Empress Dowager Cixi gets a makeover - regardless of the facts
Angelo Paratico says Jung Chang's book praising Empress Dowager Cixi as a reformer glosses over the fact that she was self-serving and ruthless
Yeung Kui-wan, a native of Dongguan but raised in Hong Kong, was a close collaborator of Sun Yat-sen, a great intellectual and a great patriot. He was shot at his Hong Kong home on January 10, 1901 by hitmen sent by the Qing government headed by Empress Dowager Cixi. He died in hospital the next day.
Yeung's name and the image of his grave in Happy Valley came to mind while reading Jung Chang's new book, Empress Dowager Cixi: The Concubine who Launched Modern China, which has received glowing reviews all over the English-speaking world. The author is in Hong Kong this week to speak at the Foreign Correspondents' Club and the Asia Society.
Niccolò Machiavelli, the author of The Prince, wrote five centuries ago: "The tragedy of mankind is that we cannot find a man completely good or a man completely bad." Jung Chang, by her own admission, fell in love with her character and clearly decided to excuse all her crimes, praising Cixi's mettle and blind nationalism. With Hong Kong being a product of history, and history of a particular kind, clever distortions should not be welcomed.
Sun Yat-sen and Kang Youwei - a revolutionary thinker who saw the beheading, on Cixi's command, of his brother and several other friends - were both in favour of a reformed monarchy, while Yeung Kui-wan was a republican to the core.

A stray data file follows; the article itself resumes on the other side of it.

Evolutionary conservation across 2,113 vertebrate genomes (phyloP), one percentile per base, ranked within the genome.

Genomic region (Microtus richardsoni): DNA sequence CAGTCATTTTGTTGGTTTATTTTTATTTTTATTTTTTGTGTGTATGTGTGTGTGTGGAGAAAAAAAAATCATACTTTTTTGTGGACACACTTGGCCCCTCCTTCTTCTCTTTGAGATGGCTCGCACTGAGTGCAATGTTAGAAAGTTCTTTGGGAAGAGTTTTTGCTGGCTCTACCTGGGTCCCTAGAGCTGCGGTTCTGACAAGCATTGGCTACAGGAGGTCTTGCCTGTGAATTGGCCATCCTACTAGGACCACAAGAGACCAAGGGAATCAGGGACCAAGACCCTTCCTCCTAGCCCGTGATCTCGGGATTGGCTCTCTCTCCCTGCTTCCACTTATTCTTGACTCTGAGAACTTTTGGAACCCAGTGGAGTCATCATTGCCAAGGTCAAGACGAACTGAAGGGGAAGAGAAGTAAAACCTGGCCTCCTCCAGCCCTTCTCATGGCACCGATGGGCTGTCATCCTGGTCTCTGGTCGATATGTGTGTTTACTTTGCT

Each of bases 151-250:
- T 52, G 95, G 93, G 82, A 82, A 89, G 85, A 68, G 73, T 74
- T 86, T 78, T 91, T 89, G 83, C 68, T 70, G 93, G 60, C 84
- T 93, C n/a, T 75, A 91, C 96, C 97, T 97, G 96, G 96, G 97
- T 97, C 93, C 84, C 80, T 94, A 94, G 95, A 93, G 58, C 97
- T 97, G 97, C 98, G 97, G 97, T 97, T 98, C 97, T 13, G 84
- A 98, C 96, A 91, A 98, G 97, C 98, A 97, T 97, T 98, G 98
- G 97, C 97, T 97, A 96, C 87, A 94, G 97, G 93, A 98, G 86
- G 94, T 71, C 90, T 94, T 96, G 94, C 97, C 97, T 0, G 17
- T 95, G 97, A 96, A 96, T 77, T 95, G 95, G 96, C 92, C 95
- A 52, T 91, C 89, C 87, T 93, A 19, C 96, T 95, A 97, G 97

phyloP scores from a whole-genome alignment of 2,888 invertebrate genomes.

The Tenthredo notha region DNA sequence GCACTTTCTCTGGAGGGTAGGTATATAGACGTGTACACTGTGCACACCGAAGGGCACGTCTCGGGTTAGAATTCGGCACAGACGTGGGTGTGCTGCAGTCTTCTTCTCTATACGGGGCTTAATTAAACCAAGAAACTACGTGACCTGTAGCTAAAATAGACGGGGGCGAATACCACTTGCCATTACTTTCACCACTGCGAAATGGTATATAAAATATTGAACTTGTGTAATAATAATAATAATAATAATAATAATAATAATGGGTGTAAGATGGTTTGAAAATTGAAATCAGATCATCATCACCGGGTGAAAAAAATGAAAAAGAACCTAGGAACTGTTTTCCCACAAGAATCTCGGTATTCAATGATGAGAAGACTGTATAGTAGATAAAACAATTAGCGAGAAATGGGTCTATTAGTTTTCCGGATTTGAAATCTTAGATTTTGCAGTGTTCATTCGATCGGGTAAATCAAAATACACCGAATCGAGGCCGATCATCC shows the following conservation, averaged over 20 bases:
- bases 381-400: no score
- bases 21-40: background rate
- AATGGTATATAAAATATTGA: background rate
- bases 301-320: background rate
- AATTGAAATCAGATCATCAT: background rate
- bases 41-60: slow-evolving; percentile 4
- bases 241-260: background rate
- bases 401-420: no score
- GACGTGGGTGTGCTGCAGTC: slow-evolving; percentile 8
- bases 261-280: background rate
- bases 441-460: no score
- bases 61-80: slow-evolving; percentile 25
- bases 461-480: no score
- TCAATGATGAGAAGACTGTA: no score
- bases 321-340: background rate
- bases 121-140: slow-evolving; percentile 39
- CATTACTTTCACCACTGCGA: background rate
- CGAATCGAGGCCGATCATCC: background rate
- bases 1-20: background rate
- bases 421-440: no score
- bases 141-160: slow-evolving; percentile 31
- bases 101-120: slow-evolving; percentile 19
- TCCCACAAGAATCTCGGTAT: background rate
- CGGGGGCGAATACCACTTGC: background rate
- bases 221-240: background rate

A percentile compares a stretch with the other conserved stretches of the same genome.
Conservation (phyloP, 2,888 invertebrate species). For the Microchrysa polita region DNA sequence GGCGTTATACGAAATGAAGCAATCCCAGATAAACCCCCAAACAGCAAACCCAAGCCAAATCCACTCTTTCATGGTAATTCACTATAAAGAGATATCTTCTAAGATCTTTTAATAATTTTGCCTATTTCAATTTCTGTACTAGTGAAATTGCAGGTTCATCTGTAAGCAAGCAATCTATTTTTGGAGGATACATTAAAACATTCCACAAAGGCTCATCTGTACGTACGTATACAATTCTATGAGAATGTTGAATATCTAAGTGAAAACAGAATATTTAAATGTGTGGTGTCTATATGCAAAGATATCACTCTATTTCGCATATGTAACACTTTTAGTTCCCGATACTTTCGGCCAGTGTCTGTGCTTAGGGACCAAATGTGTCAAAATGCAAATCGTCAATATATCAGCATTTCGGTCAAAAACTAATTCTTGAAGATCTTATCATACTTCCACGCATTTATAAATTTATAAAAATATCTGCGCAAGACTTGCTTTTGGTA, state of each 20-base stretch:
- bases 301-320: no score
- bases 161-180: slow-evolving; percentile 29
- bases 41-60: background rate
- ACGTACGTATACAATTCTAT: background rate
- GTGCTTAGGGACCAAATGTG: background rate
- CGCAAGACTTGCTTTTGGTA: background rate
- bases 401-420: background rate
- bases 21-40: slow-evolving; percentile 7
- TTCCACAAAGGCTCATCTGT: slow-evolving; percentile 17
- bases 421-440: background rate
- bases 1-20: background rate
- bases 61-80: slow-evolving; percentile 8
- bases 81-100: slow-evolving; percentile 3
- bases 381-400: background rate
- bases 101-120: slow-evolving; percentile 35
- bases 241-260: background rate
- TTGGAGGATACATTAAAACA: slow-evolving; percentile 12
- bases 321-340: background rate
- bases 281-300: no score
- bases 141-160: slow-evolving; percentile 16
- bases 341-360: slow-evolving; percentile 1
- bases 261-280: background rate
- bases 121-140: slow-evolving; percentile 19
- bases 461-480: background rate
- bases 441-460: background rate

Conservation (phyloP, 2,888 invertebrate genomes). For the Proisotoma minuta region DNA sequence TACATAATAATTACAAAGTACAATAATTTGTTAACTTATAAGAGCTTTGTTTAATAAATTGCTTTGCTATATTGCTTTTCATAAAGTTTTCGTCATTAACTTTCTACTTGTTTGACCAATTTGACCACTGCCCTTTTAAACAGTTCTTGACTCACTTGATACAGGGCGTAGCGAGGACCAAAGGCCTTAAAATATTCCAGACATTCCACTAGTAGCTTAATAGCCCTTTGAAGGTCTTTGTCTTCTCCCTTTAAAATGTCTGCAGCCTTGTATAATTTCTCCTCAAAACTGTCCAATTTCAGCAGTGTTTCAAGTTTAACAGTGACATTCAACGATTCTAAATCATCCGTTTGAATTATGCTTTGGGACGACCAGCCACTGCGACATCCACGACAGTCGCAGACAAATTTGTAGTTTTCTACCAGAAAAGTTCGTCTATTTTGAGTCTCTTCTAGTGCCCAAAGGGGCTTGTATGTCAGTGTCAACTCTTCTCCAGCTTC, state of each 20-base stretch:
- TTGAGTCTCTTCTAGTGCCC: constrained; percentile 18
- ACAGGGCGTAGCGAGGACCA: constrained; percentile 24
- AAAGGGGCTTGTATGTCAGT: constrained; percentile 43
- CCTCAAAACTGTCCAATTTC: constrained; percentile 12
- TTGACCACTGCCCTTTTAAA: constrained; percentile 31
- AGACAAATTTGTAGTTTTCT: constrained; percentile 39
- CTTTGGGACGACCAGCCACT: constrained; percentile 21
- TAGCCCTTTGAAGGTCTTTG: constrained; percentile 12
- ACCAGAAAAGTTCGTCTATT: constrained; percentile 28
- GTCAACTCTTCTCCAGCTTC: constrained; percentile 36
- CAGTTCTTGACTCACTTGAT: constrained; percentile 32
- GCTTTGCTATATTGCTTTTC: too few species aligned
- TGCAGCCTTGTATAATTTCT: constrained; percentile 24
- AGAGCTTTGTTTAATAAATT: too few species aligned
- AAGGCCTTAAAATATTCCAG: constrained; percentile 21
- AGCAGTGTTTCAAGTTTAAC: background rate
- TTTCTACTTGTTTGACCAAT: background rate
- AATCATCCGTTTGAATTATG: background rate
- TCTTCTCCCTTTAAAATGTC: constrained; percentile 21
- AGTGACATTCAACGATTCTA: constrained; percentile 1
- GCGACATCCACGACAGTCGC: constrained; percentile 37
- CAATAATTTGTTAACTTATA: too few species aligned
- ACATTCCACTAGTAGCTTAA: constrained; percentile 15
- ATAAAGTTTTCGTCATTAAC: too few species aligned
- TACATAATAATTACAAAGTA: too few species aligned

Does Chang's affection for Cixi stem from the fact that she was vilified by Chinese Communists? If so, then she ignores the fact that she had been hated even more by Republicans and the Nationalists.
The book is undoubtedly well-written, both engaging and well structured, but it reads to me more like an apologia - in the classical sense of the term.
Historical facts seem to have been used only when they were useful and tossed away when they contradict the main theme of her work; that the heretofore-vilified Cixi had been a brave and forward-thinking reformer.
Chang has to jump through hoops to justify Cixi's actions and decisions. Cixi, it must be remembered, staged a coup d'état. She then clung to power through corruption and death threats. When her nephew, the emperor Guangxu, acted independently, aided by some forward-thinking reformists, she had them arrested and executed. Chang's justification for her behaviour was that they were planning to kill her: as well they might have been, given that she was, by the standards of the time, committing high treason.
It may be fashionable today to create a feminist heroine out of thin air, even if in fact there was none. Cixi was not a reformer - at least not in a way that mattered - and she could not have been one, either by instinct or education. Her hold on power was illegal and therefore shaky, so she was left with no choice but to surround herself with rabid and corrupt conservatives and listen to eunuchs - all people unable to offer dissenting voices to her suicidal and self-serving policies.
If there is a lesson to learn out of this fictional character created by Jung Chang, it is that a ruler, no matter woman or man, should embrace reforms put forward by younger people, or at least openly discuss them. Otherwise, being a reformist at heart - as Jung Chang tells us she was - will not change or improve the conditions of a country.
Angelo Paratico is a writer based in Hong Kong